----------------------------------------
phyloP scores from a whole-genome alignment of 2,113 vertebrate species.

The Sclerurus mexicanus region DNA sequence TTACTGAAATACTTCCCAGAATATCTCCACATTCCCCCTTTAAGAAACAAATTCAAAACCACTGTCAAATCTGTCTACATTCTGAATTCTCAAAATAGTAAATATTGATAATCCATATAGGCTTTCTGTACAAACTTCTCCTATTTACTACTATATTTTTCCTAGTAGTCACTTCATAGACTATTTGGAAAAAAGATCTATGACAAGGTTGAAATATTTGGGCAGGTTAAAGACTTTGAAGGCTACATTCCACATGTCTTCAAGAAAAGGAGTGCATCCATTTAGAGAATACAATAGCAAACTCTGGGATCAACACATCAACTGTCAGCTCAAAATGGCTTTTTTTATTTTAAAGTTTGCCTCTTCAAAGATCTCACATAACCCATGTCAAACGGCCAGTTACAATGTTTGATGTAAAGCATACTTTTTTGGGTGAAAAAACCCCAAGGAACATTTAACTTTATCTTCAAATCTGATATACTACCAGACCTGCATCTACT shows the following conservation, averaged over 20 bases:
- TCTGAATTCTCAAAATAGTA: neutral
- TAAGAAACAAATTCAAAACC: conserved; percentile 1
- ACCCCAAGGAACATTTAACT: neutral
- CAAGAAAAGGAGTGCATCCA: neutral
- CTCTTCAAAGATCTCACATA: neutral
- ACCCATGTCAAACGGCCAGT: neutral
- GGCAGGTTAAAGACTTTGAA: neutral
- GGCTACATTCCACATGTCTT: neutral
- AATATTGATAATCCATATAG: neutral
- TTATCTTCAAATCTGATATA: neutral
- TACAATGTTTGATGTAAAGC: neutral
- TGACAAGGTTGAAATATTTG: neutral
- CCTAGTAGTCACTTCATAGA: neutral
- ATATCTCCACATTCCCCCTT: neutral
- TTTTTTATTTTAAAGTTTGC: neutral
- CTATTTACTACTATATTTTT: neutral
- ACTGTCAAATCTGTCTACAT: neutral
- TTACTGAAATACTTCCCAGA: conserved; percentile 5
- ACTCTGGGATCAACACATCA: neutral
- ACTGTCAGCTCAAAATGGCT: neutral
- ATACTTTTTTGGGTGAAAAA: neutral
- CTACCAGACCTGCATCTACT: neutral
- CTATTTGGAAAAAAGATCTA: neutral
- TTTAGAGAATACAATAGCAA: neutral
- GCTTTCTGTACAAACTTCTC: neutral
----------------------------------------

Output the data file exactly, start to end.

phyloP scores from a whole-genome alignment of 2,113 vertebrate species.

The Sclerurus mexicanus region DNA sequence TTACTGAAATACTTCCCAGAATATCTCCACATTCCCCCTTTAAGAAACAAATTCAAAACCACTGTCAAATCTGTCTACATTCTGAATTCTCAAAATAGTAAATATTGATAATCCATATAGGCTTTCTGTACAAACTTCTCCTATTTACTACTATATTTTTCCTAGTAGTCACTTCATAGACTATTTGGAAAAAAGATCTATGACAAGGTTGAAATATTTGGGCAGGTTAAAGACTTTGAAGGCTACATTCCACATGTCTTCAAGAAAAGGAGTGCATCCATTTAGAGAATACAATAGCAAACTCTGGGATCAACACATCAACTGTCAGCTCAAAATGGCTTTTTTTATTTTAAAGTTTGCCTCTTCAAAGATCTCACATAACCCATGTCAAACGGCCAGTTACAATGTTTGATGTAAAGCATACTTTTTTGGGTGAAAAAACCCCAAGGAACATTTAACTTTATCTTCAAATCTGATATACTACCAGACCTGCATCTACT shows the following conservation, averaged over 20 bases:
- TCTGAATTCTCAAAATAGTA: neutral
- TAAGAAACAAATTCAAAACC: conserved; percentile 1
- ACCCCAAGGAACATTTAACT: neutral
- CAAGAAAAGGAGTGCATCCA: neutral
- CTCTTCAAAGATCTCACATA: neutral
- ACCCATGTCAAACGGCCAGT: neutral
- GGCAGGTTAAAGACTTTGAA: neutral
- GGCTACATTCCACATGTCTT: neutral
- AATATTGATAATCCATATAG: neutral
- TTATCTTCAAATCTGATATA: neutral
- TACAATGTTTGATGTAAAGC: neutral
- TGACAAGGTTGAAATATTTG: neutral
- CCTAGTAGTCACTTCATAGA: neutral
- ATATCTCCACATTCCCCCTT: neutral
- TTTTTTATTTTAAAGTTTGC: neutral
- CTATTTACTACTATATTTTT: neutral
- ACTGTCAAATCTGTCTACAT: neutral
- TTACTGAAATACTTCCCAGA: conserved; percentile 5
- ACTCTGGGATCAACACATCA: neutral
- ACTGTCAGCTCAAAATGGCT: neutral
- ATACTTTTTTGGGTGAAAAA: neutral
- CTACCAGACCTGCATCTACT: neutral
- CTATTTGGAAAAAAGATCTA: neutral
- TTTAGAGAATACAATAGCAA: neutral
- GCTTTCTGTACAAACTTCTC: neutral